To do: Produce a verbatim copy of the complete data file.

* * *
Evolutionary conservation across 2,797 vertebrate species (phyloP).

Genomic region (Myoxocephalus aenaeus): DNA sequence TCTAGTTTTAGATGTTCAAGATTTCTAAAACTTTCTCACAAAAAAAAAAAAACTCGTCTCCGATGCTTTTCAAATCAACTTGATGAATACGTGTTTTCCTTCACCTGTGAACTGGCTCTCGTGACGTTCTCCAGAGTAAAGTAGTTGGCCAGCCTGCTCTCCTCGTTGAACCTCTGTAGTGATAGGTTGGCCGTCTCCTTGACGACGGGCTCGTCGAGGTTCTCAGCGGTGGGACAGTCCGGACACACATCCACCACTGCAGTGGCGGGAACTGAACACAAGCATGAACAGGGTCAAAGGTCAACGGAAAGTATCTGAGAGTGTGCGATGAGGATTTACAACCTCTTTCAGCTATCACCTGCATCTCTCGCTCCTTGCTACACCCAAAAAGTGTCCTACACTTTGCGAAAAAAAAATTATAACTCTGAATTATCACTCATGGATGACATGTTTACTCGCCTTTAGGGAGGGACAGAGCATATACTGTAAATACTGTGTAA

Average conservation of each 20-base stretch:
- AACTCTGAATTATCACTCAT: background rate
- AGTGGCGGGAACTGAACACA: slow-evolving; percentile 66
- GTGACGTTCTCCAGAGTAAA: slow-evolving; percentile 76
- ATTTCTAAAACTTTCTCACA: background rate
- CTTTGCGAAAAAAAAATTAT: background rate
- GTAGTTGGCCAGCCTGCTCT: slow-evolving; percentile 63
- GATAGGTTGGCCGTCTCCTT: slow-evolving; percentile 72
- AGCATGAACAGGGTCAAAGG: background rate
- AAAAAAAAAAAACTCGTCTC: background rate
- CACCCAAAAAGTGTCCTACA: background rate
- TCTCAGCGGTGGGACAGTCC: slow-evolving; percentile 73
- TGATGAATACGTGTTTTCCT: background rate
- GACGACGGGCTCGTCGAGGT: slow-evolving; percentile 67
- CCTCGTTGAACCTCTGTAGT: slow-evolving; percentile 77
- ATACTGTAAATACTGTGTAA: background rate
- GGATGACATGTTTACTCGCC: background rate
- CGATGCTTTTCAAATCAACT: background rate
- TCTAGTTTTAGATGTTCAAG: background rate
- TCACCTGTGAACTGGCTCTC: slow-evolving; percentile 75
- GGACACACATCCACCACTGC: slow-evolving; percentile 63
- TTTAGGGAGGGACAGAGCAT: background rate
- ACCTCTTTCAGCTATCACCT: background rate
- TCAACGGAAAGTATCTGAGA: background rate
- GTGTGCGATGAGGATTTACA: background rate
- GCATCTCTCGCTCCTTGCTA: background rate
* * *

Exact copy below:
Evolutionary conservation across 2,797 vertebrate species (phyloP).

Genomic region (Myoxocephalus aenaeus): DNA sequence TCTAGTTTTAGATGTTCAAGATTTCTAAAACTTTCTCACAAAAAAAAAAAAACTCGTCTCCGATGCTTTTCAAATCAACTTGATGAATACGTGTTTTCCTTCACCTGTGAACTGGCTCTCGTGACGTTCTCCAGAGTAAAGTAGTTGGCCAGCCTGCTCTCCTCGTTGAACCTCTGTAGTGATAGGTTGGCCGTCTCCTTGACGACGGGCTCGTCGAGGTTCTCAGCGGTGGGACAGTCCGGACACACATCCACCACTGCAGTGGCGGGAACTGAACACAAGCATGAACAGGGTCAAAGGTCAACGGAAAGTATCTGAGAGTGTGCGATGAGGATTTACAACCTCTTTCAGCTATCACCTGCATCTCTCGCTCCTTGCTACACCCAAAAAGTGTCCTACACTTTGCGAAAAAAAAATTATAACTCTGAATTATCACTCATGGATGACATGTTTACTCGCCTTTAGGGAGGGACAGAGCATATACTGTAAATACTGTGTAA

Average conservation of each 20-base stretch:
- AACTCTGAATTATCACTCAT: background rate
- AGTGGCGGGAACTGAACACA: slow-evolving; percentile 66
- GTGACGTTCTCCAGAGTAAA: slow-evolving; percentile 76
- ATTTCTAAAACTTTCTCACA: background rate
- CTTTGCGAAAAAAAAATTAT: background rate
- GTAGTTGGCCAGCCTGCTCT: slow-evolving; percentile 63
- GATAGGTTGGCCGTCTCCTT: slow-evolving; percentile 72
- AGCATGAACAGGGTCAAAGG: background rate
- AAAAAAAAAAAACTCGTCTC: background rate
- CACCCAAAAAGTGTCCTACA: background rate
- TCTCAGCGGTGGGACAGTCC: slow-evolving; percentile 73
- TGATGAATACGTGTTTTCCT: background rate
- GACGACGGGCTCGTCGAGGT: slow-evolving; percentile 67
- CCTCGTTGAACCTCTGTAGT: slow-evolving; percentile 77
- ATACTGTAAATACTGTGTAA: background rate
- GGATGACATGTTTACTCGCC: background rate
- CGATGCTTTTCAAATCAACT: background rate
- TCTAGTTTTAGATGTTCAAG: background rate
- TCACCTGTGAACTGGCTCTC: slow-evolving; percentile 75
- GGACACACATCCACCACTGC: slow-evolving; percentile 63
- TTTAGGGAGGGACAGAGCAT: background rate
- ACCTCTTTCAGCTATCACCT: background rate
- TCAACGGAAAGTATCTGAGA: background rate
- GTGTGCGATGAGGATTTACA: background rate
- GCATCTCTCGCTCCTTGCTA: background rate